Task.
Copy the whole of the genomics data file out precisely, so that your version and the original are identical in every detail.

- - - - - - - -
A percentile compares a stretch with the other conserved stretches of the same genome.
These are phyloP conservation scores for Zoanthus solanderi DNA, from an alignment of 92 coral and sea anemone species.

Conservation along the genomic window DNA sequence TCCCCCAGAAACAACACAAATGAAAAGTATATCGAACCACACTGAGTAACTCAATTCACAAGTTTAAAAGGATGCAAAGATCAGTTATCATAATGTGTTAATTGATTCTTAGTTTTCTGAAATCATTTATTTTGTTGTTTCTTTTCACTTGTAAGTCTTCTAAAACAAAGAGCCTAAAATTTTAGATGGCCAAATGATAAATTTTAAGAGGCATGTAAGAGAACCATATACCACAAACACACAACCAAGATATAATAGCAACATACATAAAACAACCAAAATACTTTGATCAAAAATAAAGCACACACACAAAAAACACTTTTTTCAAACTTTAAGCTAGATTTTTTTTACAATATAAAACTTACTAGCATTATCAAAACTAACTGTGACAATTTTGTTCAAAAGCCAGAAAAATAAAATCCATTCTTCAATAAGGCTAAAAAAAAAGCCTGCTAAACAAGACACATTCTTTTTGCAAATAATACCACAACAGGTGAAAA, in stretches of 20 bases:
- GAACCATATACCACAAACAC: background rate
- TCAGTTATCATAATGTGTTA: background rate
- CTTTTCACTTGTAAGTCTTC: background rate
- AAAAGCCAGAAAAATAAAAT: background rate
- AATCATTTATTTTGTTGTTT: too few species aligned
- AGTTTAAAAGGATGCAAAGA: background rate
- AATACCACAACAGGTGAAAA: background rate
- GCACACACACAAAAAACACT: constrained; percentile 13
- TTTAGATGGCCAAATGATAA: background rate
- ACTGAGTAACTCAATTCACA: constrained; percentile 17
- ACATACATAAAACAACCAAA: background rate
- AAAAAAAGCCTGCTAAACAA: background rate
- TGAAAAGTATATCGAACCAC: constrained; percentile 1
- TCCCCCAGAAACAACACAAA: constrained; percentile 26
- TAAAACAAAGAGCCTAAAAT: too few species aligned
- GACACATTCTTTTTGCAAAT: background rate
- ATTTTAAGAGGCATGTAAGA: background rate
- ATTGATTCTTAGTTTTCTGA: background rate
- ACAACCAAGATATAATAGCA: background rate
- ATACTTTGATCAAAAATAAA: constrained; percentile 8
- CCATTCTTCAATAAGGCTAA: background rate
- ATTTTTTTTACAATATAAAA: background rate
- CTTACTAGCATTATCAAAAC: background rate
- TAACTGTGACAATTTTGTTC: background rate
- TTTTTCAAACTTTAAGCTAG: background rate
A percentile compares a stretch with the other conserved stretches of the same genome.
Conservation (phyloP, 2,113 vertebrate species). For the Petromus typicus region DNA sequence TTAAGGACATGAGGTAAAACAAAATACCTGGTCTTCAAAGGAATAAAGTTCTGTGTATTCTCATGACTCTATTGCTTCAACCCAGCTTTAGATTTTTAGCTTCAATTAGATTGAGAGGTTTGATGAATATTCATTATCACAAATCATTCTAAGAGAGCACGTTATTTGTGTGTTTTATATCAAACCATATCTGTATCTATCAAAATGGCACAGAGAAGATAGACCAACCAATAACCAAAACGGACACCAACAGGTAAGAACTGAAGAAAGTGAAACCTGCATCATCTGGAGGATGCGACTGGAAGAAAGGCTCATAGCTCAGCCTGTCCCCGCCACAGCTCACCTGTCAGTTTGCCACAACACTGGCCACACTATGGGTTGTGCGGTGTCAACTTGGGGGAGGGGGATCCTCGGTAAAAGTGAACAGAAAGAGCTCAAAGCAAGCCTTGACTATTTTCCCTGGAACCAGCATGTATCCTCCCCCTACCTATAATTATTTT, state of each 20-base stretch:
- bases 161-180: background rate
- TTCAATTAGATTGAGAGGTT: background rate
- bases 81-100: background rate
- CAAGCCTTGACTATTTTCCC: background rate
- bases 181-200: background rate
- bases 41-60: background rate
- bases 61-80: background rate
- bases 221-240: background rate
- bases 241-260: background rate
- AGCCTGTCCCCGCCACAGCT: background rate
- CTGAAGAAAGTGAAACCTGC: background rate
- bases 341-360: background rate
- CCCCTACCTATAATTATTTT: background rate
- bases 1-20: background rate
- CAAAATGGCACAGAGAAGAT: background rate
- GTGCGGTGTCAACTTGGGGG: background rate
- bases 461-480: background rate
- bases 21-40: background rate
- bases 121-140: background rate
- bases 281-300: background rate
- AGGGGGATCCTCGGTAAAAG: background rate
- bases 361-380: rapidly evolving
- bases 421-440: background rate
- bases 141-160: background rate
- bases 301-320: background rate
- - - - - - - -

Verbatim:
A percentile compares a stretch with the other conserved stretches of the same genome.
These are phyloP conservation scores for Zoanthus solanderi DNA, from an alignment of 92 coral and sea anemone species.

Conservation along the genomic window DNA sequence TCCCCCAGAAACAACACAAATGAAAAGTATATCGAACCACACTGAGTAACTCAATTCACAAGTTTAAAAGGATGCAAAGATCAGTTATCATAATGTGTTAATTGATTCTTAGTTTTCTGAAATCATTTATTTTGTTGTTTCTTTTCACTTGTAAGTCTTCTAAAACAAAGAGCCTAAAATTTTAGATGGCCAAATGATAAATTTTAAGAGGCATGTAAGAGAACCATATACCACAAACACACAACCAAGATATAATAGCAACATACATAAAACAACCAAAATACTTTGATCAAAAATAAAGCACACACACAAAAAACACTTTTTTCAAACTTTAAGCTAGATTTTTTTTACAATATAAAACTTACTAGCATTATCAAAACTAACTGTGACAATTTTGTTCAAAAGCCAGAAAAATAAAATCCATTCTTCAATAAGGCTAAAAAAAAAGCCTGCTAAACAAGACACATTCTTTTTGCAAATAATACCACAACAGGTGAAAA, in stretches of 20 bases:
- GAACCATATACCACAAACAC: background rate
- TCAGTTATCATAATGTGTTA: background rate
- CTTTTCACTTGTAAGTCTTC: background rate
- AAAAGCCAGAAAAATAAAAT: background rate
- AATCATTTATTTTGTTGTTT: too few species aligned
- AGTTTAAAAGGATGCAAAGA: background rate
- AATACCACAACAGGTGAAAA: background rate
- GCACACACACAAAAAACACT: constrained; percentile 13
- TTTAGATGGCCAAATGATAA: background rate
- ACTGAGTAACTCAATTCACA: constrained; percentile 17
- ACATACATAAAACAACCAAA: background rate
- AAAAAAAGCCTGCTAAACAA: background rate
- TGAAAAGTATATCGAACCAC: constrained; percentile 1
- TCCCCCAGAAACAACACAAA: constrained; percentile 26
- TAAAACAAAGAGCCTAAAAT: too few species aligned
- GACACATTCTTTTTGCAAAT: background rate
- ATTTTAAGAGGCATGTAAGA: background rate
- ATTGATTCTTAGTTTTCTGA: background rate
- ACAACCAAGATATAATAGCA: background rate
- ATACTTTGATCAAAAATAAA: constrained; percentile 8
- CCATTCTTCAATAAGGCTAA: background rate
- ATTTTTTTTACAATATAAAA: background rate
- CTTACTAGCATTATCAAAAC: background rate
- TAACTGTGACAATTTTGTTC: background rate
- TTTTTCAAACTTTAAGCTAG: background rate
A percentile compares a stretch with the other conserved stretches of the same genome.
Conservation (phyloP, 2,113 vertebrate species). For the Petromus typicus region DNA sequence TTAAGGACATGAGGTAAAACAAAATACCTGGTCTTCAAAGGAATAAAGTTCTGTGTATTCTCATGACTCTATTGCTTCAACCCAGCTTTAGATTTTTAGCTTCAATTAGATTGAGAGGTTTGATGAATATTCATTATCACAAATCATTCTAAGAGAGCACGTTATTTGTGTGTTTTATATCAAACCATATCTGTATCTATCAAAATGGCACAGAGAAGATAGACCAACCAATAACCAAAACGGACACCAACAGGTAAGAACTGAAGAAAGTGAAACCTGCATCATCTGGAGGATGCGACTGGAAGAAAGGCTCATAGCTCAGCCTGTCCCCGCCACAGCTCACCTGTCAGTTTGCCACAACACTGGCCACACTATGGGTTGTGCGGTGTCAACTTGGGGGAGGGGGATCCTCGGTAAAAGTGAACAGAAAGAGCTCAAAGCAAGCCTTGACTATTTTCCCTGGAACCAGCATGTATCCTCCCCCTACCTATAATTATTTT, state of each 20-base stretch:
- bases 161-180: background rate
- TTCAATTAGATTGAGAGGTT: background rate
- bases 81-100: background rate
- CAAGCCTTGACTATTTTCCC: background rate
- bases 181-200: background rate
- bases 41-60: background rate
- bases 61-80: background rate
- bases 221-240: background rate
- bases 241-260: background rate
- AGCCTGTCCCCGCCACAGCT: background rate
- CTGAAGAAAGTGAAACCTGC: background rate
- bases 341-360: background rate
- CCCCTACCTATAATTATTTT: background rate
- bases 1-20: background rate
- CAAAATGGCACAGAGAAGAT: background rate
- GTGCGGTGTCAACTTGGGGG: background rate
- bases 461-480: background rate
- bases 21-40: background rate
- bases 121-140: background rate
- bases 281-300: background rate
- AGGGGGATCCTCGGTAAAAG: background rate
- bases 361-380: rapidly evolving
- bases 421-440: background rate
- bases 141-160: background rate
- bases 301-320: background rate